If you plan to cash in your whole pension, remember that only the first 25pc will be tax-free and you must pay income tax on the remaining 75pc. If you have built up a big pension with an old employer this could mean you end up with a steep tax bill.
And if you do take out all your retirement savings at once, you will need to think carefully about how to ensure this money will meet all your living expenses in future. Having your savings available in cash means there is a risk you will spend it too quickly and run out of money in retirement.
Bear in mind too that cashing in your pension could reduce your entitlement to benefits now or as you get older, so make sure you fully understand the financial impact of taking money out.
How many pension pots can I cash in?
This is a very pertinent question now that research shows people are, on average, likely to have more than 10 jobs during their careers. If you have worked for a number of different employers, you can cash in an unlimited number of small pension pots of up to £10,000 each from occupational schemes provided each scheme’s rules permit it. You must be aged at least 55 to do this.
Can I cash in a pension I’m already receiving?
This depends on how you have chosen to take your pension. For example, if you have used your defined contribution pension from your old employer to buy an annuity, or guaranteed income for life, it may still be possible to sell this for a cash lump sum.
Before you consider this, it is important to weigh up the pension costs. You could be offered a much smaller sum than you were hoping for, and there will usually be charges for selling your annuity, so it may not make financial sense to do this.
An increasingly popular way to access pension savings is via flexi-access pension drawdown, where your money remains invested and you take as much or as little income as and when you need. Again you should be careful about tax implications and running out of money too soon.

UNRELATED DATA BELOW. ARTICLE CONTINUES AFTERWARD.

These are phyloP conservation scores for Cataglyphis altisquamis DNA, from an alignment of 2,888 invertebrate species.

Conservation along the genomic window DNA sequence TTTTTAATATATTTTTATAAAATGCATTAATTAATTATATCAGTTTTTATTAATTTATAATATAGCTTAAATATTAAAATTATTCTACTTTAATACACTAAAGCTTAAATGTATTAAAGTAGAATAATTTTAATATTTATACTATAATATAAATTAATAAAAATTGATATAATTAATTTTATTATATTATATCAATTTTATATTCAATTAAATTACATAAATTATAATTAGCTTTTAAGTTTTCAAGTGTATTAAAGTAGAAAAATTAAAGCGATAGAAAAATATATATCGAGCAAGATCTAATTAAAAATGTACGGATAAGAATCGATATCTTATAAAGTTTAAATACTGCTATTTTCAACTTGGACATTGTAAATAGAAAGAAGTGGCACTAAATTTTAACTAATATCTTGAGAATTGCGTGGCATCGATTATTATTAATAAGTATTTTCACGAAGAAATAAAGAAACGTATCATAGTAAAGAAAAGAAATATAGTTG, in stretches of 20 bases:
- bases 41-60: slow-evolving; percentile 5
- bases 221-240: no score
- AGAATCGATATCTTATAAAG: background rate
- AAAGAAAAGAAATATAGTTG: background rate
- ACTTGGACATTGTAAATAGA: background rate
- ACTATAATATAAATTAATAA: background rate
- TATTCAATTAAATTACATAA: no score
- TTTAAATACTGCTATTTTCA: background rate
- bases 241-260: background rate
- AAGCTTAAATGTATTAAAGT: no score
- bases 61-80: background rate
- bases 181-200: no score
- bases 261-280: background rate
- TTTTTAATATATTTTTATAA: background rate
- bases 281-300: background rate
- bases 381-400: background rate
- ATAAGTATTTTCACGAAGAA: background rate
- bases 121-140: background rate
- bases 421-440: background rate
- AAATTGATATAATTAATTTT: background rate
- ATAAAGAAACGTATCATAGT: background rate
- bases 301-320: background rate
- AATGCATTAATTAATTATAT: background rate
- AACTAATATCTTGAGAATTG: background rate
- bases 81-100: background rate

Remember your pension allowances
If you cash in a pension with an old employer, it could adversely affect how much you can pay into schemes. An annual allowance, capped at £40,000, is applied to the sum that you can pay into a defined contribution scheme and receive tax relief.
In the scenario you begin to flexibly access your pension, something called the Money Purchase Annual Allowance (MPAA) may apply. The MPPA means that only £4,000 can be contributed to a pension, this limit applies across all the pensions you hold.
In summary, cashing in a pension from an old employer can have serious financial repercussions, so if you are not sure whether it is the right choice for you, or if you want to discuss other options that may be available to you, seek professional financial advice.
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A one-off fee of 1.95% is only payable to Profile Pensions if you decide to accept the pension investment recommendation and transfer your pension(s).
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Information correct at date of publication.